The Secretary of State to the Ambassador in Spain (Weddell)
229. Your 490, September 7, 11 a.m. It is suggested that you discuss this matter with the Spanish Government along the following lines; this Government is cognizant of the economic difficulties facing Spain and desirous of sustaining all possible economic relationships between the two countries which may be mutually beneficial and would be in general disposed to consider plans for cooperation looking towards the economic rehabilitation of Spain. However, the Spanish Government must realize we could only justify action if there is sufficient assurance that it would be in accordance with those general principles of international relationship for which this Government stands, and if it was reasonably certain to produce a genuine and lasting economic result—which would be the best assurance of repayment.
The political principles to which reference is made have often been stated and for a summary of them you are referred to a communication which was addressed by this Government to all nations in July 193719 and the address delivered by me at Havana on July 22, 1940.20
You should have in mind that the recent reports arising out of conversations held in Berlin and of possible Spanish entry into the war of course give rise to fears, and point out that financial assistance on our part at this time would have to take into account questions concerning prospective Spanish policy. In addition, of course, if Spain is again called upon to expend economic effort in war the major or financial risk would be increased.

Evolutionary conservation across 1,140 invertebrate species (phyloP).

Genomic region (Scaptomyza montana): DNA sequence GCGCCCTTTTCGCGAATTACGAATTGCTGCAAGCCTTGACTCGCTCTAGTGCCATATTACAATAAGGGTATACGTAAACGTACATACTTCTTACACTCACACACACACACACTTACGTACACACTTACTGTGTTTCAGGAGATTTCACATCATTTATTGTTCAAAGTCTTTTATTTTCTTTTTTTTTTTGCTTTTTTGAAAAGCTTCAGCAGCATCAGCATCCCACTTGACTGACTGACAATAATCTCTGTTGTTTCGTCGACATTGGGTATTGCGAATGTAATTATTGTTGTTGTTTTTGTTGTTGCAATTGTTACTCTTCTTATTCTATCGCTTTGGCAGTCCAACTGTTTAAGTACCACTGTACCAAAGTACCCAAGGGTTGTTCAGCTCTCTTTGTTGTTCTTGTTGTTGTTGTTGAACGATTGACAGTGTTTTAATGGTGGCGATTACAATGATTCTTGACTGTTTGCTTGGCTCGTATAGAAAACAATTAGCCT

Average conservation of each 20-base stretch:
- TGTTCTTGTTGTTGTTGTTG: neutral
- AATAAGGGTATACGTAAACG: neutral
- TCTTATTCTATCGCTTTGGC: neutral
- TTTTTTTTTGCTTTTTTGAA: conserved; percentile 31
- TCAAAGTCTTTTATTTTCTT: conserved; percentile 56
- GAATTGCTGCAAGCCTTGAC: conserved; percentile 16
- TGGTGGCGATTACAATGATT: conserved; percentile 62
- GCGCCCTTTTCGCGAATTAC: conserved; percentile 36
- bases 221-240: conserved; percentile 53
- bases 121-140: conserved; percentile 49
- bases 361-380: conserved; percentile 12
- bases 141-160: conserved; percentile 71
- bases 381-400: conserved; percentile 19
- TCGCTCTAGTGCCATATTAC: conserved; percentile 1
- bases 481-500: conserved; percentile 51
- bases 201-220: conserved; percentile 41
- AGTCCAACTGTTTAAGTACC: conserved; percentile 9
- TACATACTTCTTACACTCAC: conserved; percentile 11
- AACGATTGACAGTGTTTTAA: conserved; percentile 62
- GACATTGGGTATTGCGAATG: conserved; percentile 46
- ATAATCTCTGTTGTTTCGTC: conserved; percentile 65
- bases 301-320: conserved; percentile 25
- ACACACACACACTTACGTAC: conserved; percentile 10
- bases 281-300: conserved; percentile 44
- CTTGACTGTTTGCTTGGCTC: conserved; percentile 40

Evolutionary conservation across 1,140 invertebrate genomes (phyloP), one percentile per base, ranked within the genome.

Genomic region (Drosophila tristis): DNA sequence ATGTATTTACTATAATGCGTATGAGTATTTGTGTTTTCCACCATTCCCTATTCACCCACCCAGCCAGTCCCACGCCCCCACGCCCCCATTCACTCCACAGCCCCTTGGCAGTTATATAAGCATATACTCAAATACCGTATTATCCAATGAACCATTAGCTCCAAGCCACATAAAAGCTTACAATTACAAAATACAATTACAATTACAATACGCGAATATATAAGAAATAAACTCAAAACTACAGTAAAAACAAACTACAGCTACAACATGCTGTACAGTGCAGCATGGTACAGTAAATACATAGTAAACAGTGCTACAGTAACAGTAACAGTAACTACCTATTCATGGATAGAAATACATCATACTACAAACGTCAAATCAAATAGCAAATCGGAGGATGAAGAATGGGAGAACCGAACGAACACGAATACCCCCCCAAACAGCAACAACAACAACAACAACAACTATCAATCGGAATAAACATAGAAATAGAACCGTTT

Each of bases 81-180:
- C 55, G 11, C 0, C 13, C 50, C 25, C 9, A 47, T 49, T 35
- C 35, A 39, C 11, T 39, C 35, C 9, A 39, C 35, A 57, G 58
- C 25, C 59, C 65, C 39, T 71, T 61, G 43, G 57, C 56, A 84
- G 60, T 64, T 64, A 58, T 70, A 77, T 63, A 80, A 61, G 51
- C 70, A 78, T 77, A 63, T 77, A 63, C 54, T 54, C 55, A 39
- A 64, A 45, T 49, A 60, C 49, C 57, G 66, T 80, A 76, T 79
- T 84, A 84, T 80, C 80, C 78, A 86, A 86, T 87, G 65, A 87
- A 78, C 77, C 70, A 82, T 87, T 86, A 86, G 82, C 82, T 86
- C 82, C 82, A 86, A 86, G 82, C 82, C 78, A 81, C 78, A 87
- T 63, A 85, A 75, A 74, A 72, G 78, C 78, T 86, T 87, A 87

We are willing to continue discussion with the Spanish Government of this whole question in the light of the preceding observations.
Naturally the specific nature and extent of the credits that might be made available would depend on what credit facilities were available here, the existence of surplus commodities for export and possible repayment arrangements. Furthermore, there would have to be reassurances regarding possible reexport from Spain of commodities acquired by means of any credit.
For your information, apart from the foregoing, the general subject of relief in Spain has been discussed informally with Mr. Norman [Page 809]Davis21 who has indicated the interest of the American Red Cross in possible extension of assistance by it to meet such urgent relief requirements. Mr. Davis has informed the Department that he believes it possible for the Red Cross to make available substantial sums for shipment of wheat or other foodstuffs to Spain, subject to appropriate assurances from the Spanish Government that such shipments would not be diverted to any other use and satisfactory arrangements can be made for distribution to the needy population in Spain.